Nathan Lett (B.S. 2000) sent the following e-mail recently detailing his latest adventures."After reading the latest issue, I thought I might as well provide an update as well. First off, my son Josh celebrated his second birthday in July and he's definitely acting out, with full force I might add, the "terrible two"-stereotype on me and my wife. Secondly, we're having our first house built in Cypress, just outside of Houston, so I'll get to enjoy the pains and joys of home ownership in about 60 days. Looks like I'll finally have a reason to complain about taxes. Of course, the biggest news is that I'm about to make a significant career change; leaving the oil and gas industry and going into the medical field. I'll be joining Cardinal Health Systems here in Houston in about two weeks at their 18FDG (2-fluoro-2-deoxyglucose) Synthesis Lab. It's going to be a serious change in both what I do and the lifestyle I lead, but I'm really looking forward to it. Being an analytical chemist with a 9-to-5 job for the past three-plus years has been enjoyable, but I've been itching to try something different and I think radioisotope manufacturing on the"graveyard shift" is about as different as it's going to get. I can say that I'm glad I finally get to put the things I learned in Dr. Yennello's Nuclear and Radiochemistry course to good use. Short term, I'm going to be trained to be the site engineer, so I've got a good old Physics refresher and plenty of course work on the intricate workings of a cyclotron ahead of me. Long term, I'm considering moving into the nuclear pharmacist track with Cardinal which will hopefully give me the opportunity to help my wife go back to school to be a nurse. So, it's going to be a busy finish to 2004 and an even busier 2005. Hope all is going well in Aggieland!" Nathan actually joined Cardinal Health Systems in Houston on September 20. His new e-mail address is: nathan.lett@cardinal.com

            Jason Link (B.S. 1999) has accepted an offer from Agilent Technologies in their life sciences division out in Wilmington, DE. It's primarily an instrument development position for GC and GC/MS systems. He is currently writing his Ph.D. dissertation and has hopes of defending it sometime in October. You may still contact him at the University of North Carolina for the present time at: jasonlink@Unc.edu

            Scott Peterson (B.S. 2004) has entered the environmental engineering program here at Texas A&M University to pursue a master's degree. Contact him at: sxotty@neo.tamu.edu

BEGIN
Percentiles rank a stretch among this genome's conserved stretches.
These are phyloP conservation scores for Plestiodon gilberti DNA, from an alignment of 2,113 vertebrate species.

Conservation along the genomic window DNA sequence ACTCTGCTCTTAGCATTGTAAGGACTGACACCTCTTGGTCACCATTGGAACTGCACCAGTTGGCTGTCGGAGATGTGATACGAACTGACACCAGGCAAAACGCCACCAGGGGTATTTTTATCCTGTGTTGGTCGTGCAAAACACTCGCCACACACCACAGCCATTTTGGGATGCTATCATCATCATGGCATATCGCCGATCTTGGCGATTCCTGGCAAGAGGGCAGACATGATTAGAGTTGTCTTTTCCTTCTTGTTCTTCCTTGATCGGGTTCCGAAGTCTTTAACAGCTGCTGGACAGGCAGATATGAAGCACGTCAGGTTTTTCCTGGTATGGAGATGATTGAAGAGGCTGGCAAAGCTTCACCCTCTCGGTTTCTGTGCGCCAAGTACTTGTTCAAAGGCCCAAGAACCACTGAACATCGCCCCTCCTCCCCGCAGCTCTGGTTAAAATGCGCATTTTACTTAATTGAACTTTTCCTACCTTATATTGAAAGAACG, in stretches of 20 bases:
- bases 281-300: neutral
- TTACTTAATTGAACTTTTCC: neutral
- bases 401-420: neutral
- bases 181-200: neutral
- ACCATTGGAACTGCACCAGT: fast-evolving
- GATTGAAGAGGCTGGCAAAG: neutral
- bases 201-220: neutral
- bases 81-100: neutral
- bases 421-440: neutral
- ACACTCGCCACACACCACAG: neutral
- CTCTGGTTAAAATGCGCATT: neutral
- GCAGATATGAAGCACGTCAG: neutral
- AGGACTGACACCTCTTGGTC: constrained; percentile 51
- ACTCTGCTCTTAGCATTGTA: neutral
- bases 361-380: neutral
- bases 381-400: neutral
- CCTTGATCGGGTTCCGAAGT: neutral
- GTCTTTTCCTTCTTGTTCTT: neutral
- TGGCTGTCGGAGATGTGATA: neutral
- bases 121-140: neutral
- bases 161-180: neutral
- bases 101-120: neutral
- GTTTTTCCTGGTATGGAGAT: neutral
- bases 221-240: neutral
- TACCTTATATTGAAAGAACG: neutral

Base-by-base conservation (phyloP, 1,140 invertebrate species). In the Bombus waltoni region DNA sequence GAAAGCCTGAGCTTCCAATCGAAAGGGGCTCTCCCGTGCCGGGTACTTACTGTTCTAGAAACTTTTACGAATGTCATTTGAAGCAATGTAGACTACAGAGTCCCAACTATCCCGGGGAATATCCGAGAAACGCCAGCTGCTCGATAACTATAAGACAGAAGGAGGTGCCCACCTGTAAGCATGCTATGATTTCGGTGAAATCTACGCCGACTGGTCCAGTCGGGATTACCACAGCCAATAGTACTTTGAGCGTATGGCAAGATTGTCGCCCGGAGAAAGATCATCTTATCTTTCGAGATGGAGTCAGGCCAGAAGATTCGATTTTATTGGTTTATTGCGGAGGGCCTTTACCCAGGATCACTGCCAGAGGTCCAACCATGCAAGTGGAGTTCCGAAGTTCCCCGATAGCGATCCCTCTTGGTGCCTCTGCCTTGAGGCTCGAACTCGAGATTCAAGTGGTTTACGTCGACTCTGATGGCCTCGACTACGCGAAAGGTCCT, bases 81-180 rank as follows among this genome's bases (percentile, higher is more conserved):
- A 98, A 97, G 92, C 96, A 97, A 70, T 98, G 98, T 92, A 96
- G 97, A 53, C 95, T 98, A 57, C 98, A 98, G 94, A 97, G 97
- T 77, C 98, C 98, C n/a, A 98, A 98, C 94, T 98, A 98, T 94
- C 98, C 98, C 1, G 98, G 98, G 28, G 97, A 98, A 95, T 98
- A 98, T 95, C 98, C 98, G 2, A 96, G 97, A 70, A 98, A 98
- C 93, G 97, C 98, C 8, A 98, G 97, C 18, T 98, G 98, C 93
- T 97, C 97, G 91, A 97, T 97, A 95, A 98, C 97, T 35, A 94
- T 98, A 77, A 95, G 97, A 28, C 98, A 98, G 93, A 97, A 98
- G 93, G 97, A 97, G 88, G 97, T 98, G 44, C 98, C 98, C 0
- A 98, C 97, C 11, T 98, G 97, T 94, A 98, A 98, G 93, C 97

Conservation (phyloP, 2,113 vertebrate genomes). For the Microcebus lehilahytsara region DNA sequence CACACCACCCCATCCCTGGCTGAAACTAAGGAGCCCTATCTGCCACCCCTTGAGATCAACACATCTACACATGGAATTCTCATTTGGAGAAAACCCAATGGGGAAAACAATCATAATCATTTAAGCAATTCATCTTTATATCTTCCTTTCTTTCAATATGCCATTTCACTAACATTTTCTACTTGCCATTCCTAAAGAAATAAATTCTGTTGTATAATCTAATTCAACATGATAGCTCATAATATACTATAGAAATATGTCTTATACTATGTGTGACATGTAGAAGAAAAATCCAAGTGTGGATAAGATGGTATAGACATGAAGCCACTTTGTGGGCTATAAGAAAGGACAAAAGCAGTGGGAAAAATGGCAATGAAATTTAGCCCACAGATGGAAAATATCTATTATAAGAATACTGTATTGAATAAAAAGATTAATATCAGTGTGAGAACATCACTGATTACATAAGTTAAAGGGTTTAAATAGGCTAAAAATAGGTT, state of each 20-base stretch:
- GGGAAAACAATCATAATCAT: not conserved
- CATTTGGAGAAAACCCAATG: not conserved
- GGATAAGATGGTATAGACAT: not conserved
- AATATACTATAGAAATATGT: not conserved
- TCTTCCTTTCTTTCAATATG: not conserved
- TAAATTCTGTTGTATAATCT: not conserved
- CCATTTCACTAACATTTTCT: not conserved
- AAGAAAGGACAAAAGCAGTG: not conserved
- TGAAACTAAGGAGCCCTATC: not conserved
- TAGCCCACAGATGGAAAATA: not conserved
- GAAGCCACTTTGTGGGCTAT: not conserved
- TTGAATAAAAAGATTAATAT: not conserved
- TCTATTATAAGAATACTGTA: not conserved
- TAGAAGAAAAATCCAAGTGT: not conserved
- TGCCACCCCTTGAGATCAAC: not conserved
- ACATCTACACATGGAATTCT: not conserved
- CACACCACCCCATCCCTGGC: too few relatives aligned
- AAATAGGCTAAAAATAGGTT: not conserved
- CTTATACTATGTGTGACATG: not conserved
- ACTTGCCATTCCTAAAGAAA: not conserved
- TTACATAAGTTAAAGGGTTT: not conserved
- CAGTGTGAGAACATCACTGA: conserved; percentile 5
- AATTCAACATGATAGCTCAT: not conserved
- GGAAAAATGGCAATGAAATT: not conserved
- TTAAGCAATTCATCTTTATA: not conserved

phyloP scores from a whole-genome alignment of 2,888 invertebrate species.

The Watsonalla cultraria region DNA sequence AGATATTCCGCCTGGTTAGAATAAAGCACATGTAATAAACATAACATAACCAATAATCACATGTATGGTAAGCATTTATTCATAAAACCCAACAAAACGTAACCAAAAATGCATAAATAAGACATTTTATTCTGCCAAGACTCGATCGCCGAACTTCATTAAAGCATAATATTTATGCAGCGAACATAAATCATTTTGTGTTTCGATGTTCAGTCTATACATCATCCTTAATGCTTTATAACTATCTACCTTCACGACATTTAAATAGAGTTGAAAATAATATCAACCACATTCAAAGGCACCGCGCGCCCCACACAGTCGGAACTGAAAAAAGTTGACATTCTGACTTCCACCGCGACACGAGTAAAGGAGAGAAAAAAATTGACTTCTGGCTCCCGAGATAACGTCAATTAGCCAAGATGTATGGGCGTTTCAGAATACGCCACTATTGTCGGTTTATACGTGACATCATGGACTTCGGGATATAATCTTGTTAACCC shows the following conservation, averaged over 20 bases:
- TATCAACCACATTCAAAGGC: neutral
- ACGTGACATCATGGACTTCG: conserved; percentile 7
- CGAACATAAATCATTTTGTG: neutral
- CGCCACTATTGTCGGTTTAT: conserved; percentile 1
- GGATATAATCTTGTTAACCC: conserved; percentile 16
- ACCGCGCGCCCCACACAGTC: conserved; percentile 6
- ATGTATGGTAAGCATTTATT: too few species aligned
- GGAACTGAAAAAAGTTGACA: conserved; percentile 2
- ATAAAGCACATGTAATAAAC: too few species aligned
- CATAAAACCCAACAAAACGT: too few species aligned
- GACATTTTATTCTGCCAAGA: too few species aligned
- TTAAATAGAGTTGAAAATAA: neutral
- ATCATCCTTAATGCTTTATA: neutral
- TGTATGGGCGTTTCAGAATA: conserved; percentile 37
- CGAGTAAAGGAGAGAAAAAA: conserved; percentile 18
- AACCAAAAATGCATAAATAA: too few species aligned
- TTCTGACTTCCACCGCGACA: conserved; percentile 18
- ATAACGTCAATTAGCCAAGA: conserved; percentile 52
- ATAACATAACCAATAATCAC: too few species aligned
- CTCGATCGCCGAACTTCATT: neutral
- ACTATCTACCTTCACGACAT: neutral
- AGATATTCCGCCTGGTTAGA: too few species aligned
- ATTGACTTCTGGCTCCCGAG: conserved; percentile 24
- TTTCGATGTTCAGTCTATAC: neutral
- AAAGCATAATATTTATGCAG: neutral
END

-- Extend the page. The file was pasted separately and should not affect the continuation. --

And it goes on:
Dr. Dagang (Larry) Tang (B.S. 1994) sent the following update, along with some family photos, on his life recently."Thank you very much for keeping us updated with ORBITALS. I'm sorry I haven't been very good keeping you informed of my life here as a radiology fellow. Life is a bit crazy here in St. Louis. Our work and our daughter, Mira, have kept us very busy. I'm currently a clinical fellow in musculoskeletal radiology at Mallinckrodt Institute of Radiology in Barnes-Jewish Hospital. My wife is a second year resident in ophthalmology. I finished my radiology oral boards in June this year and I'm very happy now that I can pick up my daughter from the day care on time everyday. She stayed there many days until 8 p.m. because of my boards reviews and her mom's call responsibilities. Supposedly, life should be easier now after June. But responsibility comes with seniority. Although I don't have to do everything by myself now since I work with residents most of the time, I am ultimately responsible for all the studies we read. There is a lot of checking and rechecking since sometimes either the resident didn't understand what I meant or I did not convey my thoughts clearly. With all that, I still love what I do. Radiology is a challenging field that has a lot of potentials given the development in technology. The learning seems endless. We have not decided ultimately where we're going to be. St. Louis potentially is a long-term resolution since both Jen and I like the city a lot. I would still like to consider Texas sometime down the road since both of my parents are living happily in Houston. I'd like to be close to my family and they'd love to see their granddaughter as much as they can. They're enjoying their lives in Houston despite working full time. They're now in China, celebrating my grandmother's 100th birthday. Life is good. I don't know if you know a former student Jeff Carenza. He's a 2nd year resident here from A&M undergrad and med school. He told me he minored in chemistry. Good guy. If any of your students are interested in going to med school or coming to Washington University for med school, please feel free to give them my email address. I'd be happy to give them the inside scoop. Say hi to Marilyn for me if she's still working for you. You may contact Larry at: tanglawrence@yahoo.com